Almost nothing is known of Frederick’s early family life. He was born in Stockport and was one of at least three children, He had a sister and brother named Tom. By the time of the Great War, his father is believed to have died and his mother and sister were living at 204 Shaw Road.
On 13 August 1911, aged 20, he got married to Lily Rowland at St Thomas’ Church. She was five years older than he was and was a widow. She was born Lily Gregory and had married James Rowland in 1908 but he died the same year. Frederick was then living at 59 Ratcliffe Street and was working as a carter. The couple lived at 1 Police Street and had children but their names are not known. When he enlisted into the army, he was worked for Edward Plant, a corn dealer in Portwood. Assuming he was still a carter, he would have been delivering the corn to customers – perhaps the equivalent of today’s “white van man”.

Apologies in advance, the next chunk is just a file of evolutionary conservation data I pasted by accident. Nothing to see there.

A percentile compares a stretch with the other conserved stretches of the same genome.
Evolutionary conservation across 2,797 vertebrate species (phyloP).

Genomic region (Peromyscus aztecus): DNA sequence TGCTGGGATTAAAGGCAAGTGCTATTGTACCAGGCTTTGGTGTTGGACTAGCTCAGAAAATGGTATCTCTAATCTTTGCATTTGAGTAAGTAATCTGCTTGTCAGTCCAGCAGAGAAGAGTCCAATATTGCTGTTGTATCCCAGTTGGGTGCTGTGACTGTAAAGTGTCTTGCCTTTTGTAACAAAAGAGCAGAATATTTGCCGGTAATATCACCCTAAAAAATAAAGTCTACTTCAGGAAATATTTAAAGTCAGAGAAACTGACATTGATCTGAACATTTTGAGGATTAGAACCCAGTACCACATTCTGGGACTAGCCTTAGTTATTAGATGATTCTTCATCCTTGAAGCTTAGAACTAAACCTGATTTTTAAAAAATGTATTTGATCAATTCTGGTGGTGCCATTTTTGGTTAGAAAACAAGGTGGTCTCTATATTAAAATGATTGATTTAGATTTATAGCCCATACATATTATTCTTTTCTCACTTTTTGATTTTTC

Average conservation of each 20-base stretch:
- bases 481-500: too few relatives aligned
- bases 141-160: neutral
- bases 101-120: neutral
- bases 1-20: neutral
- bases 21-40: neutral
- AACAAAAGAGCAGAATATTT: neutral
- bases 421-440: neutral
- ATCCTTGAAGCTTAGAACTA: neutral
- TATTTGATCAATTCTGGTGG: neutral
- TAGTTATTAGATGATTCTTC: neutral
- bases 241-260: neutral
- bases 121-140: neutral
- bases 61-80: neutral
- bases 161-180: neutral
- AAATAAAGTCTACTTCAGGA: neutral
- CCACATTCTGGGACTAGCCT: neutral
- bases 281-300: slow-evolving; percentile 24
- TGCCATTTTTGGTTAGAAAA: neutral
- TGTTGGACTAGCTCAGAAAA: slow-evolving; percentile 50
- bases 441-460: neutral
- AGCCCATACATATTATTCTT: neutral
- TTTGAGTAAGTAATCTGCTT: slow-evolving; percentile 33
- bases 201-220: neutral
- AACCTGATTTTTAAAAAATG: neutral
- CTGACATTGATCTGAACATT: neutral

On the day he was killed, the Brigade was at a position known as Wood House which is thought to have been near the village of Boesinghe, to the north of Ypres. The guns were firing preliminary barrages at targets in preparation for an infantry attack scheduled for the 26th.
His commanding officer later wrote to Lily “He was killed together with his gun detachment of three men. None of them suffered at all as death was instantaneous. I am terribly sorry for you in your loss and wish I could do something to make it easier for you. Your husband was a good NCO and was doing his duty when this unlucky shell arrived and killed four good men.”
In fact, it was no unlucky shell that killed Frederick. The Brigade’s War Diary at the National Archives confirms that, in the evening, enemy aircraft had carried out a bombing raid on the position, killing the men.